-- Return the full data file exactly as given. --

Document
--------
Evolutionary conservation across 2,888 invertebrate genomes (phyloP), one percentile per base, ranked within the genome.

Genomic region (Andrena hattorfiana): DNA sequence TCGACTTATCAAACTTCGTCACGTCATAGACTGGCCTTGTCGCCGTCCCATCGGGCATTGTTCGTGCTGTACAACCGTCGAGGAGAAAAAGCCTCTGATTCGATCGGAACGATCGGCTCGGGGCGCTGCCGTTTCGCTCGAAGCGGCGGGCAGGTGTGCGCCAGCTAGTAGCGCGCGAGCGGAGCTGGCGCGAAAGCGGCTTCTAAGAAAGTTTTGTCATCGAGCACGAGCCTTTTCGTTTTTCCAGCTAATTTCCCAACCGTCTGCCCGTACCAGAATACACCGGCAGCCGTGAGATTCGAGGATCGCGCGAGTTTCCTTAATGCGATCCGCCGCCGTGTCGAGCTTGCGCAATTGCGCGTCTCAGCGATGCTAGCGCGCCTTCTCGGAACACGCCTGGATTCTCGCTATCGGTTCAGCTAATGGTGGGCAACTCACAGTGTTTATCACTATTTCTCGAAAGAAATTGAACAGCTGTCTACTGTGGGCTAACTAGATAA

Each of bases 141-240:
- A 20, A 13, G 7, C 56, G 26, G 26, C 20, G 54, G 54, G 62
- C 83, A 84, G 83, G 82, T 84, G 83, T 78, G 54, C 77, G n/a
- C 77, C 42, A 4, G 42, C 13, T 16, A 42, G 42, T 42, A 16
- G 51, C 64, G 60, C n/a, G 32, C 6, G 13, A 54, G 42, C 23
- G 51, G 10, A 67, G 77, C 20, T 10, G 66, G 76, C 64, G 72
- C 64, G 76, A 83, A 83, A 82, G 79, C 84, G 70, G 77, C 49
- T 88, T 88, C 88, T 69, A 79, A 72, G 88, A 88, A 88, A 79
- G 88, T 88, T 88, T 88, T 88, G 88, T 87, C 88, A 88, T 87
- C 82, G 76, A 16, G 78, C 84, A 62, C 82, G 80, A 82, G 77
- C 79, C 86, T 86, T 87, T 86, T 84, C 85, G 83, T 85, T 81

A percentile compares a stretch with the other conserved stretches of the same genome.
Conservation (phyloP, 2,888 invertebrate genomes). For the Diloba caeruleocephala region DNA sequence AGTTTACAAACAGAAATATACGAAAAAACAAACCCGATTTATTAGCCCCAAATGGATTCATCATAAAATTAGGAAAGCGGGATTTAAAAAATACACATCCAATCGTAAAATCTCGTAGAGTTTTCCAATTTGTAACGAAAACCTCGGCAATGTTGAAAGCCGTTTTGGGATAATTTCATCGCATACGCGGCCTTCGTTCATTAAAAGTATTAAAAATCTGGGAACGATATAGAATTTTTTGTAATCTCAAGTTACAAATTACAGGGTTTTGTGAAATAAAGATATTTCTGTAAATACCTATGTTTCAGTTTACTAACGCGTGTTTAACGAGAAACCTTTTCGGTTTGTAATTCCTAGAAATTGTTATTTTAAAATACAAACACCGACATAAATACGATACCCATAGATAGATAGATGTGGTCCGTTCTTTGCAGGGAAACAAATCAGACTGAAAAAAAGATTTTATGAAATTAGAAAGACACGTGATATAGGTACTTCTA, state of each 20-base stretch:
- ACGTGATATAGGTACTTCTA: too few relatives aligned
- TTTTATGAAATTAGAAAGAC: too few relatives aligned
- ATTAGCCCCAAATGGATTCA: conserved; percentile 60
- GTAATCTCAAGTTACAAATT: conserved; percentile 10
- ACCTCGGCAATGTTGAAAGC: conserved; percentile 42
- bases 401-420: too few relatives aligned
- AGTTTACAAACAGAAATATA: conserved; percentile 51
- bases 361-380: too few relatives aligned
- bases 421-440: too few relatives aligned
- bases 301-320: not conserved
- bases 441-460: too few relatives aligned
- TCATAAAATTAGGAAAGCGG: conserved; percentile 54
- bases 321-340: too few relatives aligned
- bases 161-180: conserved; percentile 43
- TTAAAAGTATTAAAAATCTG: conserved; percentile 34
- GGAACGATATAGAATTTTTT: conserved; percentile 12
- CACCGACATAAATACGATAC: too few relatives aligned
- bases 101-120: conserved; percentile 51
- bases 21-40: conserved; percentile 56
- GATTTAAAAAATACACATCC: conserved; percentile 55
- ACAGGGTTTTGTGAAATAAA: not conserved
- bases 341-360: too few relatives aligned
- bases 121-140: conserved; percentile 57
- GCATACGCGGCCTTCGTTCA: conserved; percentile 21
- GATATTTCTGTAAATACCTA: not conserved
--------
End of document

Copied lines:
Evolutionary conservation across 2,888 invertebrate genomes (phyloP), one percentile per base, ranked within the genome.

Genomic region (Andrena hattorfiana): DNA sequence TCGACTTATCAAACTTCGTCACGTCATAGACTGGCCTTGTCGCCGTCCCATCGGGCATTGTTCGTGCTGTACAACCGTCGAGGAGAAAAAGCCTCTGATTCGATCGGAACGATCGGCTCGGGGCGCTGCCGTTTCGCTCGAAGCGGCGGGCAGGTGTGCGCCAGCTAGTAGCGCGCGAGCGGAGCTGGCGCGAAAGCGGCTTCTAAGAAAGTTTTGTCATCGAGCACGAGCCTTTTCGTTTTTCCAGCTAATTTCCCAACCGTCTGCCCGTACCAGAATACACCGGCAGCCGTGAGATTCGAGGATCGCGCGAGTTTCCTTAATGCGATCCGCCGCCGTGTCGAGCTTGCGCAATTGCGCGTCTCAGCGATGCTAGCGCGCCTTCTCGGAACACGCCTGGATTCTCGCTATCGGTTCAGCTAATGGTGGGCAACTCACAGTGTTTATCACTATTTCTCGAAAGAAATTGAACAGCTGTCTACTGTGGGCTAACTAGATAA

Each of bases 141-240:
- A 20, A 13, G 7, C 56, G 26, G 26, C 20, G 54, G 54, G 62
- C 83, A 84, G 83, G 82, T 84, G 83, T 78, G 54, C 77, G n/a
- C 77, C 42, A 4, G 42, C 13, T 16, A 42, G 42, T 42, A 16
- G 51, C 64, G 60, C n/a, G 32, C 6, G 13, A 54, G 42, C 23
- G 51, G 10, A 67, G 77, C 20, T 10, G 66, G 76, C 64, G 72
- C 64, G 76, A 83, A 83, A 82, G 79, C 84, G 70, G 77, C 49
- T 88, T 88, C 88, T 69, A 79, A 72, G 88, A 88, A 88, A 79
- G 88, T 88, T 88, T 88, T 88, G 88, T 87, C 88, A 88, T 87
- C 82, G 76, A 16, G 78, C 84, A 62, C 82, G 80, A 82, G 77
- C 79, C 86, T 86, T 87, T 86, T 84, C 85, G 83, T 85, T 81

A percentile compares a stretch with the other conserved stretches of the same genome.
Conservation (phyloP, 2,888 invertebrate genomes). For the Diloba caeruleocephala region DNA sequence AGTTTACAAACAGAAATATACGAAAAAACAAACCCGATTTATTAGCCCCAAATGGATTCATCATAAAATTAGGAAAGCGGGATTTAAAAAATACACATCCAATCGTAAAATCTCGTAGAGTTTTCCAATTTGTAACGAAAACCTCGGCAATGTTGAAAGCCGTTTTGGGATAATTTCATCGCATACGCGGCCTTCGTTCATTAAAAGTATTAAAAATCTGGGAACGATATAGAATTTTTTGTAATCTCAAGTTACAAATTACAGGGTTTTGTGAAATAAAGATATTTCTGTAAATACCTATGTTTCAGTTTACTAACGCGTGTTTAACGAGAAACCTTTTCGGTTTGTAATTCCTAGAAATTGTTATTTTAAAATACAAACACCGACATAAATACGATACCCATAGATAGATAGATGTGGTCCGTTCTTTGCAGGGAAACAAATCAGACTGAAAAAAAGATTTTATGAAATTAGAAAGACACGTGATATAGGTACTTCTA, state of each 20-base stretch:
- ACGTGATATAGGTACTTCTA: too few relatives aligned
- TTTTATGAAATTAGAAAGAC: too few relatives aligned
- ATTAGCCCCAAATGGATTCA: conserved; percentile 60
- GTAATCTCAAGTTACAAATT: conserved; percentile 10
- ACCTCGGCAATGTTGAAAGC: conserved; percentile 42
- bases 401-420: too few relatives aligned
- AGTTTACAAACAGAAATATA: conserved; percentile 51
- bases 361-380: too few relatives aligned
- bases 421-440: too few relatives aligned
- bases 301-320: not conserved
- bases 441-460: too few relatives aligned
- TCATAAAATTAGGAAAGCGG: conserved; percentile 54
- bases 321-340: too few relatives aligned
- bases 161-180: conserved; percentile 43
- TTAAAAGTATTAAAAATCTG: conserved; percentile 34
- GGAACGATATAGAATTTTTT: conserved; percentile 12
- CACCGACATAAATACGATAC: too few relatives aligned
- bases 101-120: conserved; percentile 51
- bases 21-40: conserved; percentile 56
- GATTTAAAAAATACACATCC: conserved; percentile 55
- ACAGGGTTTTGTGAAATAAA: not conserved
- bases 341-360: too few relatives aligned
- bases 121-140: conserved; percentile 57
- GCATACGCGGCCTTCGTTCA: conserved; percentile 21
- GATATTTCTGTAAATACCTA: not conserved